Hold the Phone: How Businesses are Held Back by Poor Telephony

outdated business telephone

businesses are holding themselves back with poor telephone service

It wasn’t so long ago that the telephone was considered the most important tool for business. Although that honor has passed to the computer for many businesses, sometimes there’s no substitute for voice communication and a reliable business phone system to support it. Most businesses, especially small- and medium-sized businesses (SMBs), don’t give much thought to their phones after the initial setup—they just work, and as long as they do, it’s easy to take them for granted.

Business phone systems do have their problems, however. Whether it’s poor management, outdated technology, or other issues, some systems suffer from poor reliability, high costs for maintenance and expansion, or other problems. As a result, some businesses have created a problem for themselves by not investing the attention and resources it deserves.

Outdated Technology: Analog is Out

Many businesses still rely on outdated analog private branch exchange (PBX) systems. Although they are usually reliable and feature good voice quality, managing them requires specialized, high-priced expertise. For SMBs, this usually means bringing in a contractor for tasks that should be simple, such as installing a new phone or rearranging extensions when people move from one office to another. Furthermore, keeping a PBX system means having two sets of wired infrastructure, one for the phones and one for the data network.

By contrast, voice-over-IP (VoIP) phone systems operate on the same data network as the computers, are much easier to manage, and save money in the long run. Although VoIP was at one time marked by poor voice quality and tricky integration with the traditional analog phone networks, modern VoIP quality is just as good as, and in many cases better than, that of analog systems. Further, VoIP offers features that are difficult or impossible to implement with analog PBX systems:

  • Easy management: Adding extensions and external numbers can often be performed in-house using a simple web-based management tool. Most business VoIP providers can also manage these systems remotely and can perform management tasks while you’re on the phone with them—no need to wait for a technician to visit your site.
  • Easy office moves: Office moves are easy because an extension is not permanently tied to a physical phone line; a user logs in to any phone in the system, and the phone immediately takes on that user’s assigned extension.
  • Software integration: Some VoIP systems can integrate with communications software on each user’s computer, such as Microsoft Skype for Business, enabling users to initiate or answer voice calls from their computers.
  • Mobile phone integration: Some VoIP systems have the capability to seamlessly transfer in-progress calls to a cell phone. If you’re in a call at your desk and need to leave the room for some reason, simply press a button on your desk phone…in a moment, your mobile rings, you answer, hang up the desk phone, and continue the call on your mobile, with the other party being none the wiser.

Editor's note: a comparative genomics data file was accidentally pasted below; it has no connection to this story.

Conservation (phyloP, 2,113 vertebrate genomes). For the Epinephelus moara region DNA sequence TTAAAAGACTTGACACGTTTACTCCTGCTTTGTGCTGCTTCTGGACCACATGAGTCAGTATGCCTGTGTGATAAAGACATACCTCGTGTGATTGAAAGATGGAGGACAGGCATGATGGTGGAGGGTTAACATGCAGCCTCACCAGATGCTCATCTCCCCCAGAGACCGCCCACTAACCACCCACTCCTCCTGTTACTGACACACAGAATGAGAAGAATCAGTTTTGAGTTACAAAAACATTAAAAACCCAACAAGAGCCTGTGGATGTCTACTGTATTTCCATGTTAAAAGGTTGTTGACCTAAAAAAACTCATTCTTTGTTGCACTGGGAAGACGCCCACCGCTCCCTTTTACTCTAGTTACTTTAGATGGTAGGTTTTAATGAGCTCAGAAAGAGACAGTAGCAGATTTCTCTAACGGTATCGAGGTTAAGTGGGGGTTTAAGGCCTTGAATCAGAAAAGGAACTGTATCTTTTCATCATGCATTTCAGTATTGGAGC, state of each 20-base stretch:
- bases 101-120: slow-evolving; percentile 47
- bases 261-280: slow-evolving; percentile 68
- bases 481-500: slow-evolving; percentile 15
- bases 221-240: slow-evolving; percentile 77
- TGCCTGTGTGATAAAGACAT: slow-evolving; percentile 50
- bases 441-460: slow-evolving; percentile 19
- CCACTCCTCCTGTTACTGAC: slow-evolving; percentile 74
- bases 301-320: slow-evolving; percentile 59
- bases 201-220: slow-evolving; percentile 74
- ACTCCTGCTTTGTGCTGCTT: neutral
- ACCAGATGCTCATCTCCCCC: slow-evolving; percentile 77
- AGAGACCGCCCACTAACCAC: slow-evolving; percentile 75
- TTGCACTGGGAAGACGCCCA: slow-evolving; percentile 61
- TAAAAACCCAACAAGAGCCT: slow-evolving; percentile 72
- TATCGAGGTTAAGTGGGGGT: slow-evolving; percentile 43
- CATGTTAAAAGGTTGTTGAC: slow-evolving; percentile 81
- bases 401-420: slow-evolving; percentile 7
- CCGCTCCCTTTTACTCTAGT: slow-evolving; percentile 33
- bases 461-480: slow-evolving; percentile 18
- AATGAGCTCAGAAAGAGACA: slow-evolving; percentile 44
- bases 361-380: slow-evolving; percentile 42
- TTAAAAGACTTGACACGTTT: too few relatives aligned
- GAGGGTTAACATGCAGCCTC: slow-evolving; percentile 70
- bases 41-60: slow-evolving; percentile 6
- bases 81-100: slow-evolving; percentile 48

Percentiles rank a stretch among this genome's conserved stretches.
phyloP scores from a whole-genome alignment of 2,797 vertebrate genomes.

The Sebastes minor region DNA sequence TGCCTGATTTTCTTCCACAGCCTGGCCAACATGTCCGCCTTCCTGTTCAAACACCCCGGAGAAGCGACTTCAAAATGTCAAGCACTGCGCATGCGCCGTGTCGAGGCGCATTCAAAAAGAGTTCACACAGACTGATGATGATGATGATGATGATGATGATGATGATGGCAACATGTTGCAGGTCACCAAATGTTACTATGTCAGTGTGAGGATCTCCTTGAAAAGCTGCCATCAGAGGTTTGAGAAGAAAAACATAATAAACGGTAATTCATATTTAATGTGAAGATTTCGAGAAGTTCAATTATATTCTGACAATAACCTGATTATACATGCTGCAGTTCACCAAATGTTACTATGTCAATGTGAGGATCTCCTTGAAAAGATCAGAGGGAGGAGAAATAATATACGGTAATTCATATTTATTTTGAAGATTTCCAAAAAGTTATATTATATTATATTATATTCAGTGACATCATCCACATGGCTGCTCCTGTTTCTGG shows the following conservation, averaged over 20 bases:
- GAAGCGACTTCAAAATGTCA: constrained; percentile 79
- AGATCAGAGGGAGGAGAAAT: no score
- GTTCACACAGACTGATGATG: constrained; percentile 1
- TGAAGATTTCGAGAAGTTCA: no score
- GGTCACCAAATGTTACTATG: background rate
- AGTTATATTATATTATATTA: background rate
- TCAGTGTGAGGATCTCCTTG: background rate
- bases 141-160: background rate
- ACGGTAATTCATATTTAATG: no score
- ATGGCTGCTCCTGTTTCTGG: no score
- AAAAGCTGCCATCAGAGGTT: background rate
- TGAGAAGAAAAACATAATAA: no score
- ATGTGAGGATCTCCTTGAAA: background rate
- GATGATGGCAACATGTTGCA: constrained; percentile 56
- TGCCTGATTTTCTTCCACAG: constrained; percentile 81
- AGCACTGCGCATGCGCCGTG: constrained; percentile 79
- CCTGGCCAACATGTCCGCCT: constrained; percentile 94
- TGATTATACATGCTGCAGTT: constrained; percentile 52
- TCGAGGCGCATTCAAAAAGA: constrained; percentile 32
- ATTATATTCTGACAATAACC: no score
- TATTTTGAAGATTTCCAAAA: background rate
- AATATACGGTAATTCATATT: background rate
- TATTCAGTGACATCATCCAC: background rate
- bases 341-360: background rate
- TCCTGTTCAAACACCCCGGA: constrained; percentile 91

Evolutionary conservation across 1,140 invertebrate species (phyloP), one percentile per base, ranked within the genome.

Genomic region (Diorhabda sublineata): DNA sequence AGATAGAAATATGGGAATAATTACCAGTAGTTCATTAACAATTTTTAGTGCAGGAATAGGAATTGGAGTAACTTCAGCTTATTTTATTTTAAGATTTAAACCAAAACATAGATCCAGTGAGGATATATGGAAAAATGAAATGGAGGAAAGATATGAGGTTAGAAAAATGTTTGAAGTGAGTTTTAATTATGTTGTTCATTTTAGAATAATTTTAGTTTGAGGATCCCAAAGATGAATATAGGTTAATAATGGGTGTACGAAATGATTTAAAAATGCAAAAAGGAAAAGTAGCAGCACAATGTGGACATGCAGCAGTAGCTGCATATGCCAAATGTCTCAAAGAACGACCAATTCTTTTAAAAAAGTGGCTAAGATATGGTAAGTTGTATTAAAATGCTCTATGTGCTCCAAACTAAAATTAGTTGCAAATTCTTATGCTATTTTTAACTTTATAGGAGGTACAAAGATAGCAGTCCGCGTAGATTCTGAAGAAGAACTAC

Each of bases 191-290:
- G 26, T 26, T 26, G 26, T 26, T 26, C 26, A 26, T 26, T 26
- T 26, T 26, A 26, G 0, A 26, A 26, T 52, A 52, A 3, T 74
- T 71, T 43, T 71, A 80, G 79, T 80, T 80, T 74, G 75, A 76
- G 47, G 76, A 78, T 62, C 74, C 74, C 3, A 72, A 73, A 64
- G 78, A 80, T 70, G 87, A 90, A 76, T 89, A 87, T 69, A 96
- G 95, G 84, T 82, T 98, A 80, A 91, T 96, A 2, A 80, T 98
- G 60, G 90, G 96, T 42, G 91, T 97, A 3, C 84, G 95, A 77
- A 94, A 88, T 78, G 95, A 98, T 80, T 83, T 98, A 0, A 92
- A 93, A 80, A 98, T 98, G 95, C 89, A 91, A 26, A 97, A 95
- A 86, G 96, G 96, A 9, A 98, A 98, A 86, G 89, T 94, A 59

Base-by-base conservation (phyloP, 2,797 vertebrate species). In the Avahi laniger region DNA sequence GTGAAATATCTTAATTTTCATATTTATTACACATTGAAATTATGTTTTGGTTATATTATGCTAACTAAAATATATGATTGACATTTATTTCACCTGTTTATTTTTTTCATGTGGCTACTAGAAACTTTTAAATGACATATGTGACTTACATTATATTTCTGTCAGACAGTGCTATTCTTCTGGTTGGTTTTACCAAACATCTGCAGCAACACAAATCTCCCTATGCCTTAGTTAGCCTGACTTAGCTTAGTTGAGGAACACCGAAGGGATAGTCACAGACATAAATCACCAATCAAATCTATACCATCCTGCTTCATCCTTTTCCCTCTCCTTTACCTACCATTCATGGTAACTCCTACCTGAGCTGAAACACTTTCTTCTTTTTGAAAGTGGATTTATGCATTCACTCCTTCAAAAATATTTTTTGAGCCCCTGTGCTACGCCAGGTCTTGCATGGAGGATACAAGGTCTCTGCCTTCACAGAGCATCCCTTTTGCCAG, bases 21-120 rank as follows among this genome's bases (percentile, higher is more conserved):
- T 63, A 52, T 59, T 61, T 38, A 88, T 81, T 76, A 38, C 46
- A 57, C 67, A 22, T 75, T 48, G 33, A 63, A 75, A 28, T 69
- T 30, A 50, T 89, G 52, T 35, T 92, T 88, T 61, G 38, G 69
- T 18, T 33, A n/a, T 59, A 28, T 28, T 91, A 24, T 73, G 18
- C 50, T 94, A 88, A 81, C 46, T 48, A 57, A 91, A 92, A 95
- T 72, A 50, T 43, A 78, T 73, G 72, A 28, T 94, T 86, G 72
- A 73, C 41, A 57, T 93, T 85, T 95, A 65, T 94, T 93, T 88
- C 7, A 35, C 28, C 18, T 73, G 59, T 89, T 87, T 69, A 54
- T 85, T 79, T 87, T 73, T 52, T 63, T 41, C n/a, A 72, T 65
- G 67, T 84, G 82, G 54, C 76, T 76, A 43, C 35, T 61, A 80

• Fax integration: VoIP systems can provide analog lines for fax machines without requiring a separate “plain old telephone system” (POTS) phone line to be installed.

Poor Phone System Management

As businesses grow and expand, their phone systems can, without adequate management, become a patchwork of jury-rigged solutions, multiple POTS lines, poor or nonexistent documentation, phone jacks that are inaccurately labeled (or not labeled at all), and a rat’s nest of wires in the communications closet. This results in redundancies, fragile systems, and unreliable service. In addition, over time, solutions and phone lines might be purchased and then abandoned; many businesses pay the phone company high service fees each month for business POTS lines they aren’t using. This can be a significant expense that’s entirely unnecessary, but it goes unnoticed because no one is properly managing the system.

Given that the phone system is so critical to a company’s ability to conduct business, it’s imperative that they dedicate the resources to ensure it’s set up and documented properly, managed effectively, and designed to accommodate future growth. This is true for both traditional and VoIP systems, but as mentioned previously, it is usually accomplished much more easily with a VoIP system.

Examine the Alternatives

If your business has outgrown its phone system (or your ability to manage it), it’s worth your while to examine your current system and how much you’re paying for it, and look into alternatives such as VoIP. Many providers specialize in providing turnkey or managed VoIP systems for SMBs. The cost savings can be significant, especially considering the added quality, reliability, manageability, expandability, and features.

The phone may not be the most important business technology anymore, but it’s still in the top two or three, and getting the right system should be a priority for any business.

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